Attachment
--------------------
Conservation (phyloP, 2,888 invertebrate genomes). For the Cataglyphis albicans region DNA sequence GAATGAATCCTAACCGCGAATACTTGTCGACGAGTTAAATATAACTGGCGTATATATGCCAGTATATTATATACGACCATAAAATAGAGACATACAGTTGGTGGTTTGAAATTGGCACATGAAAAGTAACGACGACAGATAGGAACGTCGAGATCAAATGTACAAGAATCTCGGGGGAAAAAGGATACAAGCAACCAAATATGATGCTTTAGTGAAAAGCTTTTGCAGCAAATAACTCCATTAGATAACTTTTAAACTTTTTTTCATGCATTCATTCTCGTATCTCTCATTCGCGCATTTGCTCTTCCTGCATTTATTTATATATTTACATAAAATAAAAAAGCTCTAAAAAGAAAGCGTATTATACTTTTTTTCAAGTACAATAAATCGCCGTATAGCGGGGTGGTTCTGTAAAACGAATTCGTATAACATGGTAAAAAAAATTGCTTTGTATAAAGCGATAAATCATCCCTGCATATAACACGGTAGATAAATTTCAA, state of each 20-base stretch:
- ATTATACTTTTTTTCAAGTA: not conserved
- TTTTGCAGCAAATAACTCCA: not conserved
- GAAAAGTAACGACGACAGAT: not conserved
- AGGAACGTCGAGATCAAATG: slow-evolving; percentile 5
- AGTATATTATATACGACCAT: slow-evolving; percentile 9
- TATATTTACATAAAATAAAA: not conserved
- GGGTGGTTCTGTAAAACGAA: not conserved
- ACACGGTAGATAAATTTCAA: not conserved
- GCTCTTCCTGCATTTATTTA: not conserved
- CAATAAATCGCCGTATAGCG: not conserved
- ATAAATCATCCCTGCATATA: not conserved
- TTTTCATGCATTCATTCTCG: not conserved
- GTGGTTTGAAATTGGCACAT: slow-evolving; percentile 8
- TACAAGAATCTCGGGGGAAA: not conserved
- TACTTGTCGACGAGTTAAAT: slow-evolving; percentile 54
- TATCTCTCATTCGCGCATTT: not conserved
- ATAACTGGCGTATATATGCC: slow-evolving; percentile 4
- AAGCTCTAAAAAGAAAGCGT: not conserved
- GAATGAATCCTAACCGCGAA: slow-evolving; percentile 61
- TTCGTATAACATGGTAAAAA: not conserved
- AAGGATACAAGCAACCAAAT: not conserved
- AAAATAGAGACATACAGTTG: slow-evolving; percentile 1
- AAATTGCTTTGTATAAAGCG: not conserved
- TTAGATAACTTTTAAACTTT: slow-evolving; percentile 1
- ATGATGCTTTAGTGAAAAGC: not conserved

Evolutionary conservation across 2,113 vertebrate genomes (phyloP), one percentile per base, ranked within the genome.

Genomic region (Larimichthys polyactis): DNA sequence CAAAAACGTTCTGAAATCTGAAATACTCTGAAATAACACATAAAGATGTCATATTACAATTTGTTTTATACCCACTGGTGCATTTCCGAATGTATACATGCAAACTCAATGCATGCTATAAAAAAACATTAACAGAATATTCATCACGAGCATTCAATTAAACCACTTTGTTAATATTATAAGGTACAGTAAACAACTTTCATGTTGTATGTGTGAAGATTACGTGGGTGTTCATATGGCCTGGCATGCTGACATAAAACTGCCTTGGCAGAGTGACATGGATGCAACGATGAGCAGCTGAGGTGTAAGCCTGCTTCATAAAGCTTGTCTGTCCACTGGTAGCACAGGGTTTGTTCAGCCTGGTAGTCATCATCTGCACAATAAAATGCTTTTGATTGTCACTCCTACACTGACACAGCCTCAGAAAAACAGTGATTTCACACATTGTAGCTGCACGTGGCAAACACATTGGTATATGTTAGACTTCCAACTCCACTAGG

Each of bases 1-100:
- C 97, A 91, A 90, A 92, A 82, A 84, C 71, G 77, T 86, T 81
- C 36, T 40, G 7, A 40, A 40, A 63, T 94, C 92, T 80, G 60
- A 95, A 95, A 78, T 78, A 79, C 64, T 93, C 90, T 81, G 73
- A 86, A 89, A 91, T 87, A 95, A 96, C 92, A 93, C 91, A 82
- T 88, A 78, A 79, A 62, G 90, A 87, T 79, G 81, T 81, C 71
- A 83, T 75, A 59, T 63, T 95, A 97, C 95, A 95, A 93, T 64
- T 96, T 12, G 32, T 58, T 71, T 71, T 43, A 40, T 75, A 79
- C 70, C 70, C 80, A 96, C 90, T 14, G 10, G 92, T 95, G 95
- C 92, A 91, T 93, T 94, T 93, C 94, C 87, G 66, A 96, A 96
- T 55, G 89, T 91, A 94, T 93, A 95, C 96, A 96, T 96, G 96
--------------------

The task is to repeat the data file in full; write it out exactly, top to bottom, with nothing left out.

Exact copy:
Conservation (phyloP, 2,888 invertebrate genomes). For the Cataglyphis albicans region DNA sequence GAATGAATCCTAACCGCGAATACTTGTCGACGAGTTAAATATAACTGGCGTATATATGCCAGTATATTATATACGACCATAAAATAGAGACATACAGTTGGTGGTTTGAAATTGGCACATGAAAAGTAACGACGACAGATAGGAACGTCGAGATCAAATGTACAAGAATCTCGGGGGAAAAAGGATACAAGCAACCAAATATGATGCTTTAGTGAAAAGCTTTTGCAGCAAATAACTCCATTAGATAACTTTTAAACTTTTTTTCATGCATTCATTCTCGTATCTCTCATTCGCGCATTTGCTCTTCCTGCATTTATTTATATATTTACATAAAATAAAAAAGCTCTAAAAAGAAAGCGTATTATACTTTTTTTCAAGTACAATAAATCGCCGTATAGCGGGGTGGTTCTGTAAAACGAATTCGTATAACATGGTAAAAAAAATTGCTTTGTATAAAGCGATAAATCATCCCTGCATATAACACGGTAGATAAATTTCAA, state of each 20-base stretch:
- ATTATACTTTTTTTCAAGTA: not conserved
- TTTTGCAGCAAATAACTCCA: not conserved
- GAAAAGTAACGACGACAGAT: not conserved
- AGGAACGTCGAGATCAAATG: slow-evolving; percentile 5
- AGTATATTATATACGACCAT: slow-evolving; percentile 9
- TATATTTACATAAAATAAAA: not conserved
- GGGTGGTTCTGTAAAACGAA: not conserved
- ACACGGTAGATAAATTTCAA: not conserved
- GCTCTTCCTGCATTTATTTA: not conserved
- CAATAAATCGCCGTATAGCG: not conserved
- ATAAATCATCCCTGCATATA: not conserved
- TTTTCATGCATTCATTCTCG: not conserved
- GTGGTTTGAAATTGGCACAT: slow-evolving; percentile 8
- TACAAGAATCTCGGGGGAAA: not conserved
- TACTTGTCGACGAGTTAAAT: slow-evolving; percentile 54
- TATCTCTCATTCGCGCATTT: not conserved
- ATAACTGGCGTATATATGCC: slow-evolving; percentile 4
- AAGCTCTAAAAAGAAAGCGT: not conserved
- GAATGAATCCTAACCGCGAA: slow-evolving; percentile 61
- TTCGTATAACATGGTAAAAA: not conserved
- AAGGATACAAGCAACCAAAT: not conserved
- AAAATAGAGACATACAGTTG: slow-evolving; percentile 1
- AAATTGCTTTGTATAAAGCG: not conserved
- TTAGATAACTTTTAAACTTT: slow-evolving; percentile 1
- ATGATGCTTTAGTGAAAAGC: not conserved

Evolutionary conservation across 2,113 vertebrate genomes (phyloP), one percentile per base, ranked within the genome.

Genomic region (Larimichthys polyactis): DNA sequence CAAAAACGTTCTGAAATCTGAAATACTCTGAAATAACACATAAAGATGTCATATTACAATTTGTTTTATACCCACTGGTGCATTTCCGAATGTATACATGCAAACTCAATGCATGCTATAAAAAAACATTAACAGAATATTCATCACGAGCATTCAATTAAACCACTTTGTTAATATTATAAGGTACAGTAAACAACTTTCATGTTGTATGTGTGAAGATTACGTGGGTGTTCATATGGCCTGGCATGCTGACATAAAACTGCCTTGGCAGAGTGACATGGATGCAACGATGAGCAGCTGAGGTGTAAGCCTGCTTCATAAAGCTTGTCTGTCCACTGGTAGCACAGGGTTTGTTCAGCCTGGTAGTCATCATCTGCACAATAAAATGCTTTTGATTGTCACTCCTACACTGACACAGCCTCAGAAAAACAGTGATTTCACACATTGTAGCTGCACGTGGCAAACACATTGGTATATGTTAGACTTCCAACTCCACTAGG

Each of bases 1-100:
- C 97, A 91, A 90, A 92, A 82, A 84, C 71, G 77, T 86, T 81
- C 36, T 40, G 7, A 40, A 40, A 63, T 94, C 92, T 80, G 60
- A 95, A 95, A 78, T 78, A 79, C 64, T 93, C 90, T 81, G 73
- A 86, A 89, A 91, T 87, A 95, A 96, C 92, A 93, C 91, A 82
- T 88, A 78, A 79, A 62, G 90, A 87, T 79, G 81, T 81, C 71
- A 83, T 75, A 59, T 63, T 95, A 97, C 95, A 95, A 93, T 64
- T 96, T 12, G 32, T 58, T 71, T 71, T 43, A 40, T 75, A 79
- C 70, C 70, C 80, A 96, C 90, T 14, G 10, G 92, T 95, G 95
- C 92, A 91, T 93, T 94, T 93, C 94, C 87, G 66, A 96, A 96
- T 55, G 89, T 91, A 94, T 93, A 95, C 96, A 96, T 96, G 96